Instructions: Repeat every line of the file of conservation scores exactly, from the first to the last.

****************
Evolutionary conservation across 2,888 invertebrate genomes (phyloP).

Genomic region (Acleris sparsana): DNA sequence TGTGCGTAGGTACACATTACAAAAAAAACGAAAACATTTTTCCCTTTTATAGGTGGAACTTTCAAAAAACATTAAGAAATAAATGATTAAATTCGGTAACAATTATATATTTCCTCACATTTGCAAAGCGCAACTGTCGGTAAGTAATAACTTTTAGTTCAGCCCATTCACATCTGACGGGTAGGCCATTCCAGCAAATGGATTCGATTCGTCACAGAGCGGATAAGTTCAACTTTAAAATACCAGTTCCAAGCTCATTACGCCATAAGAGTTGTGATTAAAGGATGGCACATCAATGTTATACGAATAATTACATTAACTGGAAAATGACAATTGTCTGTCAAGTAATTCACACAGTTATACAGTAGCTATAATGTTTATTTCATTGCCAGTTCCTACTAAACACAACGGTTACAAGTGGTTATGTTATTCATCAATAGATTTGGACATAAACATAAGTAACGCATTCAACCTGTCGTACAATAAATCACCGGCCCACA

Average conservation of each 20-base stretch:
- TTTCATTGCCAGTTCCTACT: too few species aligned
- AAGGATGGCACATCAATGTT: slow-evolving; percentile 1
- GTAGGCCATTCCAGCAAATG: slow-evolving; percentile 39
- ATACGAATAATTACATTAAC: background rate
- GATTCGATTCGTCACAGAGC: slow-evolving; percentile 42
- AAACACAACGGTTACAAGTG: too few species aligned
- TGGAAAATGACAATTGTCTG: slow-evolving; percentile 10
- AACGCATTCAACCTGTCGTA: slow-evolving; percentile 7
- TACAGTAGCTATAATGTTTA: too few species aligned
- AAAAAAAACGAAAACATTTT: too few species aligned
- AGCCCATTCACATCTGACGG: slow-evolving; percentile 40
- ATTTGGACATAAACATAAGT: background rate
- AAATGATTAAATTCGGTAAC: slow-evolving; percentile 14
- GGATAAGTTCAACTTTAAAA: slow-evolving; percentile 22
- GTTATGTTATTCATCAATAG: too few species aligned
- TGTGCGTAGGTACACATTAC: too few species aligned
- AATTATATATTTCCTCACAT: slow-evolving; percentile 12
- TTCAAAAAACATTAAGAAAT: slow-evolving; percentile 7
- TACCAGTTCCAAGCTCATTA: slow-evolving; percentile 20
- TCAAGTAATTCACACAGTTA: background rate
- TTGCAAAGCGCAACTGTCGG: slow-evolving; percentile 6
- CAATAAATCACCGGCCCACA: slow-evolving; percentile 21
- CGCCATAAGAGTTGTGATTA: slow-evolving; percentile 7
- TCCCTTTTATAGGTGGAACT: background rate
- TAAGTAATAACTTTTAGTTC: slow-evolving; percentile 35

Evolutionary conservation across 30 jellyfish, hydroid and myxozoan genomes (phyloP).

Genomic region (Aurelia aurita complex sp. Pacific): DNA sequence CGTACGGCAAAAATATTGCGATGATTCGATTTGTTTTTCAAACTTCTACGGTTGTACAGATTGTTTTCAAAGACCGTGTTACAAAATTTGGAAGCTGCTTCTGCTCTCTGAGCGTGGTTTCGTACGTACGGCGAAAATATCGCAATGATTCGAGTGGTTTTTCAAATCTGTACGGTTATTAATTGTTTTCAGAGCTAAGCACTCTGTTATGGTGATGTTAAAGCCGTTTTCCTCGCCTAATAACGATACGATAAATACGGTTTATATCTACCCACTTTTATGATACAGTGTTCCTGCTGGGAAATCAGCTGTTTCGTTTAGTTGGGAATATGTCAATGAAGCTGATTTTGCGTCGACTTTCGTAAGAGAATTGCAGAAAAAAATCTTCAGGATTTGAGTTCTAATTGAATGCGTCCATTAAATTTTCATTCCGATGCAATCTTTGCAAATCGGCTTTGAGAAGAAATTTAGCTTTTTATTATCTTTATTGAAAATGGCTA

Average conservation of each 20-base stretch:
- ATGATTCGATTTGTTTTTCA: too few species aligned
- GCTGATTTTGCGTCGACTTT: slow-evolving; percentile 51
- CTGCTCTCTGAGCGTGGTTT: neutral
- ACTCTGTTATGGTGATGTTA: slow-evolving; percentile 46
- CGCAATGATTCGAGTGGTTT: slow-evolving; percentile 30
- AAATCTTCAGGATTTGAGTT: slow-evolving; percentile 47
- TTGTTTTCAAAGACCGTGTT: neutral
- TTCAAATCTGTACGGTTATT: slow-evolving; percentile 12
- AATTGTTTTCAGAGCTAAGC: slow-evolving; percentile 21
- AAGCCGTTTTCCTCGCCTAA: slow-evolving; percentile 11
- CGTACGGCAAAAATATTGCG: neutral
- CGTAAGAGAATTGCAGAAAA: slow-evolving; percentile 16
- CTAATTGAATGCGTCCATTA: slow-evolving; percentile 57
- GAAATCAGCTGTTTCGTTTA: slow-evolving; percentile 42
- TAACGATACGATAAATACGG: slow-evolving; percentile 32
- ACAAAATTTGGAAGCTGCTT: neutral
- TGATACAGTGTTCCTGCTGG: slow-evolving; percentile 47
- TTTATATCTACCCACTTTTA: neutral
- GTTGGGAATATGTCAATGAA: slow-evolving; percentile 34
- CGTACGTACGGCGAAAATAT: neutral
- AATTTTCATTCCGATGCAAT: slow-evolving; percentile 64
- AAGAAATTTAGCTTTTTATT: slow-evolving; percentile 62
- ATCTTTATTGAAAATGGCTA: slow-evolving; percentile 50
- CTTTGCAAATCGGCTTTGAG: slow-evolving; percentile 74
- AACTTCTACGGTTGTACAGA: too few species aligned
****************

Evolutionary conservation across 2,888 invertebrate genomes (phyloP).

Genomic region (Acleris sparsana): DNA sequence TGTGCGTAGGTACACATTACAAAAAAAACGAAAACATTTTTCCCTTTTATAGGTGGAACTTTCAAAAAACATTAAGAAATAAATGATTAAATTCGGTAACAATTATATATTTCCTCACATTTGCAAAGCGCAACTGTCGGTAAGTAATAACTTTTAGTTCAGCCCATTCACATCTGACGGGTAGGCCATTCCAGCAAATGGATTCGATTCGTCACAGAGCGGATAAGTTCAACTTTAAAATACCAGTTCCAAGCTCATTACGCCATAAGAGTTGTGATTAAAGGATGGCACATCAATGTTATACGAATAATTACATTAACTGGAAAATGACAATTGTCTGTCAAGTAATTCACACAGTTATACAGTAGCTATAATGTTTATTTCATTGCCAGTTCCTACTAAACACAACGGTTACAAGTGGTTATGTTATTCATCAATAGATTTGGACATAAACATAAGTAACGCATTCAACCTGTCGTACAATAAATCACCGGCCCACA

Average conservation of each 20-base stretch:
- TTTCATTGCCAGTTCCTACT: too few species aligned
- AAGGATGGCACATCAATGTT: slow-evolving; percentile 1
- GTAGGCCATTCCAGCAAATG: slow-evolving; percentile 39
- ATACGAATAATTACATTAAC: background rate
- GATTCGATTCGTCACAGAGC: slow-evolving; percentile 42
- AAACACAACGGTTACAAGTG: too few species aligned
- TGGAAAATGACAATTGTCTG: slow-evolving; percentile 10
- AACGCATTCAACCTGTCGTA: slow-evolving; percentile 7
- TACAGTAGCTATAATGTTTA: too few species aligned
- AAAAAAAACGAAAACATTTT: too few species aligned
- AGCCCATTCACATCTGACGG: slow-evolving; percentile 40
- ATTTGGACATAAACATAAGT: background rate
- AAATGATTAAATTCGGTAAC: slow-evolving; percentile 14
- GGATAAGTTCAACTTTAAAA: slow-evolving; percentile 22
- GTTATGTTATTCATCAATAG: too few species aligned
- TGTGCGTAGGTACACATTAC: too few species aligned
- AATTATATATTTCCTCACAT: slow-evolving; percentile 12
- TTCAAAAAACATTAAGAAAT: slow-evolving; percentile 7
- TACCAGTTCCAAGCTCATTA: slow-evolving; percentile 20
- TCAAGTAATTCACACAGTTA: background rate
- TTGCAAAGCGCAACTGTCGG: slow-evolving; percentile 6
- CAATAAATCACCGGCCCACA: slow-evolving; percentile 21
- CGCCATAAGAGTTGTGATTA: slow-evolving; percentile 7
- TCCCTTTTATAGGTGGAACT: background rate
- TAAGTAATAACTTTTAGTTC: slow-evolving; percentile 35

Evolutionary conservation across 30 jellyfish, hydroid and myxozoan genomes (phyloP).

Genomic region (Aurelia aurita complex sp. Pacific): DNA sequence CGTACGGCAAAAATATTGCGATGATTCGATTTGTTTTTCAAACTTCTACGGTTGTACAGATTGTTTTCAAAGACCGTGTTACAAAATTTGGAAGCTGCTTCTGCTCTCTGAGCGTGGTTTCGTACGTACGGCGAAAATATCGCAATGATTCGAGTGGTTTTTCAAATCTGTACGGTTATTAATTGTTTTCAGAGCTAAGCACTCTGTTATGGTGATGTTAAAGCCGTTTTCCTCGCCTAATAACGATACGATAAATACGGTTTATATCTACCCACTTTTATGATACAGTGTTCCTGCTGGGAAATCAGCTGTTTCGTTTAGTTGGGAATATGTCAATGAAGCTGATTTTGCGTCGACTTTCGTAAGAGAATTGCAGAAAAAAATCTTCAGGATTTGAGTTCTAATTGAATGCGTCCATTAAATTTTCATTCCGATGCAATCTTTGCAAATCGGCTTTGAGAAGAAATTTAGCTTTTTATTATCTTTATTGAAAATGGCTA

Average conservation of each 20-base stretch:
- ATGATTCGATTTGTTTTTCA: too few species aligned
- GCTGATTTTGCGTCGACTTT: slow-evolving; percentile 51
- CTGCTCTCTGAGCGTGGTTT: neutral
- ACTCTGTTATGGTGATGTTA: slow-evolving; percentile 46
- CGCAATGATTCGAGTGGTTT: slow-evolving; percentile 30
- AAATCTTCAGGATTTGAGTT: slow-evolving; percentile 47
- TTGTTTTCAAAGACCGTGTT: neutral
- TTCAAATCTGTACGGTTATT: slow-evolving; percentile 12
- AATTGTTTTCAGAGCTAAGC: slow-evolving; percentile 21
- AAGCCGTTTTCCTCGCCTAA: slow-evolving; percentile 11
- CGTACGGCAAAAATATTGCG: neutral
- CGTAAGAGAATTGCAGAAAA: slow-evolving; percentile 16
- CTAATTGAATGCGTCCATTA: slow-evolving; percentile 57
- GAAATCAGCTGTTTCGTTTA: slow-evolving; percentile 42
- TAACGATACGATAAATACGG: slow-evolving; percentile 32
- ACAAAATTTGGAAGCTGCTT: neutral
- TGATACAGTGTTCCTGCTGG: slow-evolving; percentile 47
- TTTATATCTACCCACTTTTA: neutral
- GTTGGGAATATGTCAATGAA: slow-evolving; percentile 34
- CGTACGTACGGCGAAAATAT: neutral
- AATTTTCATTCCGATGCAAT: slow-evolving; percentile 64
- AAGAAATTTAGCTTTTTATT: slow-evolving; percentile 62
- ATCTTTATTGAAAATGGCTA: slow-evolving; percentile 50
- CTTTGCAAATCGGCTTTGAG: slow-evolving; percentile 74
- AACTTCTACGGTTGTACAGA: too few species aligned